3. The Sitnikov problem
Now that we know which explanations do not work, we want to introduce the one astronomical configuration which is able to successfully account for the chaotic seasons of Westeros: the “Sitnikov Problem” (Sitnikov 1961). It is a sub-case of the elliptical, restricted three-body problem. Due to the complexity of the possible kinds of motions in this system, it is – despite its simple mathematical formulation – a well and long studied, unique dynamical model in celestial mechanics.
Let there be three masses m1, m2 and m3, where m1 and m2 are called “primaries” (i.e. the stars) and m3 is a smaller (and in the mathematical model massless) body (i.e. a planet). If we let the two stars orbit under their mutual gravitational influence, they will both move around their common barycenter. Now, let us assume a coordinate system that has its origin in that center of mass. If we put the planet exactly in the barycenter, it will be influenced by the gravity of the two stars (but because it is thought as massless, it itself will not disturb the motion of the stars) and follow an orbit along a straight line through the center of mass and perpendicular to the barycenter of the stars (see Figure 1).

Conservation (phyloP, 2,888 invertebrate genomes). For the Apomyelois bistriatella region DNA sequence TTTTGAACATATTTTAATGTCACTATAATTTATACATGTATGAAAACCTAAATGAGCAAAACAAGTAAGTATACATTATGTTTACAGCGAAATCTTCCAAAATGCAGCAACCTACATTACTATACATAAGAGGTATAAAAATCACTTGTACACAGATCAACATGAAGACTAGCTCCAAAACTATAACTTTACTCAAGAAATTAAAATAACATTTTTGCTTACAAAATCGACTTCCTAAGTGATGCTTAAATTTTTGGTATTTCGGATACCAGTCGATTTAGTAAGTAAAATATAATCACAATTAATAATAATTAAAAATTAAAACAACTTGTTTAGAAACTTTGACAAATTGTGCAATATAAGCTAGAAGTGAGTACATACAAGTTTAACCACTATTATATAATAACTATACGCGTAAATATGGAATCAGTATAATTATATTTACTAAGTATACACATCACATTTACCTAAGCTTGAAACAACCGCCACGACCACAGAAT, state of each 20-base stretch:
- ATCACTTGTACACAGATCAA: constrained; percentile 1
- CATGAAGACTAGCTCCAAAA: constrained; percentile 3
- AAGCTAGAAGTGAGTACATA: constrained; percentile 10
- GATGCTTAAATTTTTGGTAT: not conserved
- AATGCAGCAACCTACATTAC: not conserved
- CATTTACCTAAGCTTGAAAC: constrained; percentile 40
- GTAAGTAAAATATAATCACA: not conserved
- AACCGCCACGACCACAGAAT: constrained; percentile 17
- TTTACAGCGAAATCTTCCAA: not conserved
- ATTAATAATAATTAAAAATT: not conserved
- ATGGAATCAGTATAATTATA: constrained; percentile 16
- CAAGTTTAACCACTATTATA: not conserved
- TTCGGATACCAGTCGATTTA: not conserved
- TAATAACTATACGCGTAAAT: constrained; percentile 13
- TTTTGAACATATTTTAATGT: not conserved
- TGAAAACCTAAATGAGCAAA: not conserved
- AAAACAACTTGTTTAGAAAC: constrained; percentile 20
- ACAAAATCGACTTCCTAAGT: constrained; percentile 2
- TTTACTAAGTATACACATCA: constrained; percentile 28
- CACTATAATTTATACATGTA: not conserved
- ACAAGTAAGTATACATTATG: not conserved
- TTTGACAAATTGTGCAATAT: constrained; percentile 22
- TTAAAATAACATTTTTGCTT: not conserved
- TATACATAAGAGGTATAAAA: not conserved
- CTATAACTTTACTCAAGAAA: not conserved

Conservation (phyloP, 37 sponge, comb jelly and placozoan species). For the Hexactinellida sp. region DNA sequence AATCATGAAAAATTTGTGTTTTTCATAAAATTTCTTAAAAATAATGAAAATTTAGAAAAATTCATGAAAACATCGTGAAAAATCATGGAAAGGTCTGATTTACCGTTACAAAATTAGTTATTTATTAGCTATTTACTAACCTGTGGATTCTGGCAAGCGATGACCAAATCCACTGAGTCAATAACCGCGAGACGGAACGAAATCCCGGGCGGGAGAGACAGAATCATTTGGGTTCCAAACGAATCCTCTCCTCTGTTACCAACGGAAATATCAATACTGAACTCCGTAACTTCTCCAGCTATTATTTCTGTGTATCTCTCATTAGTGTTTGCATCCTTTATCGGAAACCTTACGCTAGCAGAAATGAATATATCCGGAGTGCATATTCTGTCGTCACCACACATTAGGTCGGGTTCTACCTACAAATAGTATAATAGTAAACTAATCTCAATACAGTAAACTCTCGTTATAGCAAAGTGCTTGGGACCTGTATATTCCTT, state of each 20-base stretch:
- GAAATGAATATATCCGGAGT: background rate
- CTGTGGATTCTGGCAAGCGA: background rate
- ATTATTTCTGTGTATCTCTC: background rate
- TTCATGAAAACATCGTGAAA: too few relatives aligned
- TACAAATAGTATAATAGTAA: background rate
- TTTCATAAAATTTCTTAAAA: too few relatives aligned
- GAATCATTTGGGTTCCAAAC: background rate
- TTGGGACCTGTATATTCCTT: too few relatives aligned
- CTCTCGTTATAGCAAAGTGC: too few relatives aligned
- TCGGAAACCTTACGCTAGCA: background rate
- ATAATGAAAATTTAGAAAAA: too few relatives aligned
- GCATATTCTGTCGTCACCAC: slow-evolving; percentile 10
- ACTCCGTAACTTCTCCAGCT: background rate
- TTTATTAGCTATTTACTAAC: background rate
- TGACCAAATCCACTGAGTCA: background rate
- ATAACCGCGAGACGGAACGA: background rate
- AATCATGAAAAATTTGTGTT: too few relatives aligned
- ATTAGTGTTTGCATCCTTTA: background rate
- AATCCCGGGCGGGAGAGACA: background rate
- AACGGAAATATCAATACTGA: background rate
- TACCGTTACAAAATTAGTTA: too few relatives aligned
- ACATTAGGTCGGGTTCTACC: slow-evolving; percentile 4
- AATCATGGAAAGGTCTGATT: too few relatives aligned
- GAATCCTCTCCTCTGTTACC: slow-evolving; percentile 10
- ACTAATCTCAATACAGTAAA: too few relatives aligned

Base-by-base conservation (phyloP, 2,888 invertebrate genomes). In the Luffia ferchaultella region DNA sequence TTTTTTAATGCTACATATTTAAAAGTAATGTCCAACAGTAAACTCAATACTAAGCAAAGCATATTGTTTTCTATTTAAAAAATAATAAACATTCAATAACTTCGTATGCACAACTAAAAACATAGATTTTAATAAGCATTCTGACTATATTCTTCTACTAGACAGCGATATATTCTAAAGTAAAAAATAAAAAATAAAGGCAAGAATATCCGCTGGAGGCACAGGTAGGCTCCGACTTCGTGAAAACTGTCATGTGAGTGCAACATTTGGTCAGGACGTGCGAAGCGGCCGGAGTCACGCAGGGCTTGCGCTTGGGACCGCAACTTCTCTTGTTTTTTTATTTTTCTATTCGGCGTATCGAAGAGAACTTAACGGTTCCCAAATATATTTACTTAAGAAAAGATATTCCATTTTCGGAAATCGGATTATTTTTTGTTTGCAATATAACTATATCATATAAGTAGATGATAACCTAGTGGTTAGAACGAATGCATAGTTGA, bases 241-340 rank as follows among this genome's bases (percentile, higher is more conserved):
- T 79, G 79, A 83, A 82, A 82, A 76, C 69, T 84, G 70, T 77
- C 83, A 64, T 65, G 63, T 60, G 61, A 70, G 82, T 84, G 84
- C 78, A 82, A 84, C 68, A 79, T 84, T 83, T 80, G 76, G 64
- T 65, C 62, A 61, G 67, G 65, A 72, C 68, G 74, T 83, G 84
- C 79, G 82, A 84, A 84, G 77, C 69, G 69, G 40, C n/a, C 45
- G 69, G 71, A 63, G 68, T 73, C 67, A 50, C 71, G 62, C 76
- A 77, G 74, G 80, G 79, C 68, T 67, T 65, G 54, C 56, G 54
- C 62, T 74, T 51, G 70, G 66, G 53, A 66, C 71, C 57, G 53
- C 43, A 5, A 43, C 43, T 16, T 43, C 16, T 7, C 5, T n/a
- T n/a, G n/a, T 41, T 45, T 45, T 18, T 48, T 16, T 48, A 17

3.1. Mathematical explanation
If z is the planet’s distance from the barycenter for a given time t, G the gravitational constant, r the distance of the stars from the center of mass, and m1=m2=m, then the equations of motion of the planet are given by:
There exists an integrable case of the Sitnikov-Problem, if the orbits of the stars are circular. In that case, the problem is called “MacMillan problem” (MacMillan 1911); but the configuration can also be investigated in a much more general case, where the stars have different masses and follow elliptical orbits. In all cases however, the motion of the planet is taking place in the vicinity of this straight line that intersects the center of gravity of the system perpendicular to the primaries’ orbital plane. The planet will oscillate above and below the orbital plane of the stars. This motion can be periodic but depending on the total energy of the system, is strongly chaotic in most of the cases.
For a detailed discussion of the dynamics of the Sitnikov problem see Wodnar (1993), Dvorak & Freistetter (2005), Dvorak & Lhotka (2013), Dvorak & Lhotka (2014) or Lhotka (2015). We really urge you to follow that advice, because the problem is a fascinating case of celestial mechanics and should be studied by every astronomer. But concerning the topic of chaotic seasons, we want to point out one very remarkable property of the Sitnikov problem, discovered by, and cited after Moser (1973):